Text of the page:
When I talked to the client, she agreed with me that she didn't want the EIA.  The problem is that she is reaching the point in life where she is lonely and very easily persuaded.   If you talked to her about her grandkids she would probably invest all of her money in magic beans with you.  And no, Cranky, I am not going to give her your number.


Believe me, I believe in adequate compensation for my work, which is one of the reasons why I left EDJ.  However, getting it by tying up most of a widow's liquid funds at 3.5% until she turns 97 is unethical.  Period.  If you disagree, then you have sold your soul, and I hope the regulators push your sorry a** out of this business.




I've been at it for 7 years and have made about $3,000,000. Never had a customer complaint.


I don't need your client's phone number. She's not even close to my minimum. I'm not bragging...that's just the way I choose to do business.

Jul 20, 2006 12:36 pm

Cranky - which products do you sell? The one we tried to become b/d on the other day but couldn't... had something I didn't quite understand on the statement. It's an Allianz Master Dex 10....


Said...Beginning Annuitization Value $xxxx + Index Adjustment $xxxx = Ending Annuitization Value $xxxxx


Ok ..I understand what index adjustment is, I don't understand why they are calling it "annuitization value" -- what's that ALL about?

Jul 20, 2006 12:59 pm

Although I've never sold one I've been facinated by indexed annuities for years now.  Here's a couple of answers:


Devoted:  The Masterdex10 REQUIRES the client to annuitize the contract for the full account value.  They could hold it for 50 years and if they try and walk away with their money Allianz will still apply a surrender charge and take back all the index gains.  It's ONLY appropriate for clients who are 100% sure (and who's 100% sure of anything) that they're going to annutize the contract for 10+ years.


I forget who asked aboutt he 17 yr contract w/ a 9% comp.  I THINK it's an American Equity Indexed annuity.  10% bonus to the client up front ($100K = $110K day 1) and penalties decline over the 17 years.  I could think of one reason to sell it to a 79 year old woman (other than the commission):  She might have told the insurance agent that she only wanted to pass this money onto her heirs.  All AE's products waive surrender upon the death of the client and pass the full account value to the beneficiaries.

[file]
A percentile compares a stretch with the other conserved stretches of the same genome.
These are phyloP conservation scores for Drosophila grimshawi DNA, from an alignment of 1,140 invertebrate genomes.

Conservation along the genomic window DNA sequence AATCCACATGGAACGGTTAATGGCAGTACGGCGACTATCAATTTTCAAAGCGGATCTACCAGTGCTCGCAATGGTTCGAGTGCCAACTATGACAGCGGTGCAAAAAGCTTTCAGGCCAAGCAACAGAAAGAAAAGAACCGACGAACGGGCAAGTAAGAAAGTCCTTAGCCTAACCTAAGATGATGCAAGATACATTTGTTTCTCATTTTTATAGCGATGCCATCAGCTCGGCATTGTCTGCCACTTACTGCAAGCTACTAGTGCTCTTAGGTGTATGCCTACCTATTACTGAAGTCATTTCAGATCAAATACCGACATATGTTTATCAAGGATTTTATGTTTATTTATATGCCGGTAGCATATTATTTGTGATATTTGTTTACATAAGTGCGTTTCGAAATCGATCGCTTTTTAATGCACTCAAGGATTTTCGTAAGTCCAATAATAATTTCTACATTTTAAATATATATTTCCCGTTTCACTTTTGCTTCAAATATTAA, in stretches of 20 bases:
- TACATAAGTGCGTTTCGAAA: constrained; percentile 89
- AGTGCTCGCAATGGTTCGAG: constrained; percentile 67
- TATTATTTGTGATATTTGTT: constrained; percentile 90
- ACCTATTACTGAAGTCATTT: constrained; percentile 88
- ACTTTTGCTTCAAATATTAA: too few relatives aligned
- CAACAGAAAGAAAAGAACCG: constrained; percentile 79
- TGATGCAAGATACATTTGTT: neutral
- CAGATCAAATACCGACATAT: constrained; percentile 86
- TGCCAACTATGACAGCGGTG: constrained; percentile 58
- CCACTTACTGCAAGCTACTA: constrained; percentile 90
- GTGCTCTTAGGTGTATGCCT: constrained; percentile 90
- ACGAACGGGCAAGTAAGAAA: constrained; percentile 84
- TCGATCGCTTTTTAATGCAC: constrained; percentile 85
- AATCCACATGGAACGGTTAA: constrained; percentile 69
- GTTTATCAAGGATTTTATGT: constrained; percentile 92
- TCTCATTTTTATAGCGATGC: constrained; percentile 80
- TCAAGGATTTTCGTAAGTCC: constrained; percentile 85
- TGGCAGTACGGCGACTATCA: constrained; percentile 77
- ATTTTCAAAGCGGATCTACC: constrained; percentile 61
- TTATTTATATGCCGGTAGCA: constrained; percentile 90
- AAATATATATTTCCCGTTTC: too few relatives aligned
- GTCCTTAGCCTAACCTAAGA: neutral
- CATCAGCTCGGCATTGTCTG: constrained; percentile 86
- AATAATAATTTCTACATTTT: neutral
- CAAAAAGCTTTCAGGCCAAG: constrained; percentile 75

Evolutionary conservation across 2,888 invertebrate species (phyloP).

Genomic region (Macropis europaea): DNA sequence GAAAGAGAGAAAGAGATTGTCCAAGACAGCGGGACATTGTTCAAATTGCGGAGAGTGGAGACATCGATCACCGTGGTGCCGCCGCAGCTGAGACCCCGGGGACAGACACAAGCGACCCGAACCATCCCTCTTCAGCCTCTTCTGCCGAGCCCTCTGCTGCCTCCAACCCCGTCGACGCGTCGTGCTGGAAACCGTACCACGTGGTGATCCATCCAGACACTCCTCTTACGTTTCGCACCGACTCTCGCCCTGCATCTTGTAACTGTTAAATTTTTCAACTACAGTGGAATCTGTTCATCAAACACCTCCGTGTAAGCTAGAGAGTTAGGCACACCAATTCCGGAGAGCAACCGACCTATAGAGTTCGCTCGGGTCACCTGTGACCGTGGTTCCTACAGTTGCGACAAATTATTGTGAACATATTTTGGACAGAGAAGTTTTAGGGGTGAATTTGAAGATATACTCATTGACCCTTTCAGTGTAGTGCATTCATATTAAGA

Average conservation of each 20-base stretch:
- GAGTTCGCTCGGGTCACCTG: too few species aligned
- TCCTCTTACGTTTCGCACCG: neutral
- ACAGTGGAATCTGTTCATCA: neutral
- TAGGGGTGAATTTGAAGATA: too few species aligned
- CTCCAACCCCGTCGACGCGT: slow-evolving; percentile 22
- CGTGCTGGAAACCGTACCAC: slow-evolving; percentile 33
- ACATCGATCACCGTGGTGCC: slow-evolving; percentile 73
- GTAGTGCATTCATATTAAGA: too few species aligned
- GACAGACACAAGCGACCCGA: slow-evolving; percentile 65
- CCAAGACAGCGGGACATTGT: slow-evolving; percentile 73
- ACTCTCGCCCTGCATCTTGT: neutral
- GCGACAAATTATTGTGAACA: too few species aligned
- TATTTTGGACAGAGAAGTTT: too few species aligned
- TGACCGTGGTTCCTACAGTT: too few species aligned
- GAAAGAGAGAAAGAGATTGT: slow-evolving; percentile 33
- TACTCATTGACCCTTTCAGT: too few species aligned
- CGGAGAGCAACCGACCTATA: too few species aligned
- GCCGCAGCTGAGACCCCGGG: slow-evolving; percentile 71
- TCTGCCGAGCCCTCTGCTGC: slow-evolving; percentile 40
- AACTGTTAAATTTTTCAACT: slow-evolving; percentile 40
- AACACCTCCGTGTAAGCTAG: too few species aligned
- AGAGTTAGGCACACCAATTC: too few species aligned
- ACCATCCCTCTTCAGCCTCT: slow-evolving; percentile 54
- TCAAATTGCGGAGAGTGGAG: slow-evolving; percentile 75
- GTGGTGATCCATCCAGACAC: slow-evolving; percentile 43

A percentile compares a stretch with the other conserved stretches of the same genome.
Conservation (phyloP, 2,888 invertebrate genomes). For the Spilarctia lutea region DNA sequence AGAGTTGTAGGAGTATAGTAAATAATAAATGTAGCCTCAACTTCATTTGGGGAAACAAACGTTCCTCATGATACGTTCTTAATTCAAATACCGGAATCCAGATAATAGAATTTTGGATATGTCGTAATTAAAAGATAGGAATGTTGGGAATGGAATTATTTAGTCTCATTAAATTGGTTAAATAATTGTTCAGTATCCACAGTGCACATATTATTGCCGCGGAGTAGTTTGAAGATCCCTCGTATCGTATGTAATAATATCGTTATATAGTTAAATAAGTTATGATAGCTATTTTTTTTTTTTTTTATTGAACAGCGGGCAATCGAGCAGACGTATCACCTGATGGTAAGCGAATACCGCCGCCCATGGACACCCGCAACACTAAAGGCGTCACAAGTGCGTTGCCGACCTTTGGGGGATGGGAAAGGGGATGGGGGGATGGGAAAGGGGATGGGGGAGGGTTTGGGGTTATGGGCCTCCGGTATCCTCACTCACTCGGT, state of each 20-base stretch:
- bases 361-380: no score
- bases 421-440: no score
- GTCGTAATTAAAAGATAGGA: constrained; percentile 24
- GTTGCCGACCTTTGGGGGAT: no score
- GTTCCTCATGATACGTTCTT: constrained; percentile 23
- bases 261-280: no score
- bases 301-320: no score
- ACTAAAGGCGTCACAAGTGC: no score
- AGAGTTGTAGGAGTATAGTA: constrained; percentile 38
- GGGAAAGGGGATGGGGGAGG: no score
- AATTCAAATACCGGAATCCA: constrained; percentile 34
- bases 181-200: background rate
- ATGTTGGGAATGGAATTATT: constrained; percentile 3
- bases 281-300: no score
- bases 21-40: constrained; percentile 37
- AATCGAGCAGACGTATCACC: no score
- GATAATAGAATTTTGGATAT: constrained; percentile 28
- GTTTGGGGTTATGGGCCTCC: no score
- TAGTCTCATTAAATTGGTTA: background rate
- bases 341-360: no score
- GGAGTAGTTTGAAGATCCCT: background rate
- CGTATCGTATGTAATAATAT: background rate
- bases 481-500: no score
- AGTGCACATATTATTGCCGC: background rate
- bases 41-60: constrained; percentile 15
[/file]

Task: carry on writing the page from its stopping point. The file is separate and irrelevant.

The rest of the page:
EIA's seem like they could be a good place for a small portion of a clients long-term "safe-money" assets.  The biggest problem is that you'll always find the Rep who says "the right client is the one sitting in front of me and the right product is the one with the highest commisson".  And that's all you'll ever read about in the paper.

Jul 20, 2006 1:24 pm
Devoted SA:

Cranky - which products do you sell? The one we tried to become b/d on the other day but couldn't... had something I didn't quite understand on the statement. It's an Allianz Master Dex 10....


Said...Beginning Annuitization Value $xxxx + Index Adjustment $xxxx = Ending Annuitization Value $xxxxx


Ok ..I understand what index adjustment is, I don't understand why they are calling it "annuitization value" -- what's that ALL about?



STay clear of that one. It HAS to be annuitized. No lump sum - ever! It gives the client a 10% bonus to get them to buy it, but at the end of 10 years, everyone will be in trouble.

Jul 20, 2006 2:36 pm
NASD Newbie:
cranky sob:

One more thing little boy...did you know that those high commissions
don't go to the grid? That's right! $100,000 in premium earns me
$10,000. Enjoy yourself at EDJ!


For the younger people.   This is an example of what you
do not want to become--they're called sociopaths, and essentially they
have no sense of what is right or wrong.


They actually believe things like "Somebody was going to screw them, it might as well have been me."